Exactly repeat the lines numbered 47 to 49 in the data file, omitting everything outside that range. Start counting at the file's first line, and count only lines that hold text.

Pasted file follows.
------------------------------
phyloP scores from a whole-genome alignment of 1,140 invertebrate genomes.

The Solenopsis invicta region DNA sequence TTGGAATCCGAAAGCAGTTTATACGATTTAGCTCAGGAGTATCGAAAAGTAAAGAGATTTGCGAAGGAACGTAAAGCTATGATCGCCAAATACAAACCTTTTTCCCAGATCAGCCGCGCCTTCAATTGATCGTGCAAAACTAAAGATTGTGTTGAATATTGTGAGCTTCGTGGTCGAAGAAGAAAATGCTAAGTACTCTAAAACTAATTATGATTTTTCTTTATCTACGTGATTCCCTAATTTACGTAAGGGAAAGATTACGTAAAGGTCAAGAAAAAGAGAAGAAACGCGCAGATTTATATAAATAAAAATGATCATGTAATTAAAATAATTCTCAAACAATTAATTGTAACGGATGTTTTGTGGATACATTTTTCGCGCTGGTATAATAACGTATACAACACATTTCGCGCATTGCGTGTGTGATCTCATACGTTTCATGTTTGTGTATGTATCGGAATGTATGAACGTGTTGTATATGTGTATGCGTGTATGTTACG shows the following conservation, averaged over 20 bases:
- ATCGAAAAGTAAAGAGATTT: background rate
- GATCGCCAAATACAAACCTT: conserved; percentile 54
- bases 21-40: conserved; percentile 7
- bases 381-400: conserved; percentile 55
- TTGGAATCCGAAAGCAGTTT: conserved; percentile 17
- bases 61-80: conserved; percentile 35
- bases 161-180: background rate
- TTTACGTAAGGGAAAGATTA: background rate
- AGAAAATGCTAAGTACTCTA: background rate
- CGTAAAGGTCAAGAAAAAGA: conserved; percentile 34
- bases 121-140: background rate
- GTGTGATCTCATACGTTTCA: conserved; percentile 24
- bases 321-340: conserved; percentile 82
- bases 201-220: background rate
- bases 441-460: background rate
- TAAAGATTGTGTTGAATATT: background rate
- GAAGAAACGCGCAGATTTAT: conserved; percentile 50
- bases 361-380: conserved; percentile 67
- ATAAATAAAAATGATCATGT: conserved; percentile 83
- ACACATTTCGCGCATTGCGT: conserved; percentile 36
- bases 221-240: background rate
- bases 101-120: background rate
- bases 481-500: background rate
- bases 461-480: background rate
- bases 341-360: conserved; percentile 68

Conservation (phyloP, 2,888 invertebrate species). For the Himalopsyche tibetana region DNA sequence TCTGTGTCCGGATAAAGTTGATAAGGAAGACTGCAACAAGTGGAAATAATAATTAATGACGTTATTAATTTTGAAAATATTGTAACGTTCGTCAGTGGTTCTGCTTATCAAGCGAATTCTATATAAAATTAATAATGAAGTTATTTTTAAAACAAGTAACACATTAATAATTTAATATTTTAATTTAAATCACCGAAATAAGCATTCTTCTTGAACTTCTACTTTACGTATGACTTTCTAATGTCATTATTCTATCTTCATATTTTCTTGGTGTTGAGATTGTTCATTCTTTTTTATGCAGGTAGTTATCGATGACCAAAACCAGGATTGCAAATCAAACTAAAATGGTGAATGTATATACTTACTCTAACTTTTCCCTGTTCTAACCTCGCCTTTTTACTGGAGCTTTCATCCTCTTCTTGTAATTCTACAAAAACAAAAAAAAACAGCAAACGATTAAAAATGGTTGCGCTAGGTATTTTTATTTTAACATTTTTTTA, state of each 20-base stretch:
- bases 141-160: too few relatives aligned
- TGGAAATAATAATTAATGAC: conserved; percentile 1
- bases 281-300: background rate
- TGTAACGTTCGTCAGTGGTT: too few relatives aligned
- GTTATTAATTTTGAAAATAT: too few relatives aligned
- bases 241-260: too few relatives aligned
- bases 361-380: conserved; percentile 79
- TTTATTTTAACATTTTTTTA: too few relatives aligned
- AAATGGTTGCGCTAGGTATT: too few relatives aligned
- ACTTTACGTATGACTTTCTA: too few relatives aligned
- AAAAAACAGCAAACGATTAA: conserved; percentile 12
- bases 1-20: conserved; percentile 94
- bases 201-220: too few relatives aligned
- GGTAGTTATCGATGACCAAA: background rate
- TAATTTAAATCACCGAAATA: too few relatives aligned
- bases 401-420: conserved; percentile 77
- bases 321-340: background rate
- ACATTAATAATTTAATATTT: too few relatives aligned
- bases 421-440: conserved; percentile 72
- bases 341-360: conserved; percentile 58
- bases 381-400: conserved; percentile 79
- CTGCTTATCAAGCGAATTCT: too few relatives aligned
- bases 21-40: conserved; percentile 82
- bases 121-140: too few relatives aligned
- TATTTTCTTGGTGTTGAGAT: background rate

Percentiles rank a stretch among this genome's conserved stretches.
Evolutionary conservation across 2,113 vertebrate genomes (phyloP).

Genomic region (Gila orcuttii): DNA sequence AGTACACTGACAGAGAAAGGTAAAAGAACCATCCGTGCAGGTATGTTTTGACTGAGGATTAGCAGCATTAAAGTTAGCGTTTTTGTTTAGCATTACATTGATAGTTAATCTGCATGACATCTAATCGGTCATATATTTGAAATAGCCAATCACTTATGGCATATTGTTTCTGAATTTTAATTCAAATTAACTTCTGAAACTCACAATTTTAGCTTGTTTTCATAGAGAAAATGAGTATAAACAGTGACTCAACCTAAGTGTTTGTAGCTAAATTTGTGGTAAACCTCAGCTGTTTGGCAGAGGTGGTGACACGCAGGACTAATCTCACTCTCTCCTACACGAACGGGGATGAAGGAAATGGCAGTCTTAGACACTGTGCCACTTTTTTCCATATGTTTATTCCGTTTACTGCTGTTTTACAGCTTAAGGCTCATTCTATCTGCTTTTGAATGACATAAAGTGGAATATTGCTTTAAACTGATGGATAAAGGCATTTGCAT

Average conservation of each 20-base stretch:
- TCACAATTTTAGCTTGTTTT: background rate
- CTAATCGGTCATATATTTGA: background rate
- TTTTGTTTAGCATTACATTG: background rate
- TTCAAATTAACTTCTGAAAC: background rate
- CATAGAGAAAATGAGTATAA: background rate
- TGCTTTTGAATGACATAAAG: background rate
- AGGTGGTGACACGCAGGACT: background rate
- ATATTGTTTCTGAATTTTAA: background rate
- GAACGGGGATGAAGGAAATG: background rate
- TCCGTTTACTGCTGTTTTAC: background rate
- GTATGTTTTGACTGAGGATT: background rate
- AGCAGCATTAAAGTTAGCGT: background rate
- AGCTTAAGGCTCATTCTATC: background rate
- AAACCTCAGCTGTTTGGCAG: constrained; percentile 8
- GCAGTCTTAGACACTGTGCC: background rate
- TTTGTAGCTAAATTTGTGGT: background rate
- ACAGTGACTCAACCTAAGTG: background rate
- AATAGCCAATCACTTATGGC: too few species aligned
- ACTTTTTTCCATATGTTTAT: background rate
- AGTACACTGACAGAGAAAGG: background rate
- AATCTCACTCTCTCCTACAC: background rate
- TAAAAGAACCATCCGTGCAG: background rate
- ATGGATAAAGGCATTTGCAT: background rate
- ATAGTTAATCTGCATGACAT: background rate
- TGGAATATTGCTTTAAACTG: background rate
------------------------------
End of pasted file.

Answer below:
- bases 421-440: conserved; percentile 72
- bases 341-360: conserved; percentile 58
- bases 381-400: conserved; percentile 79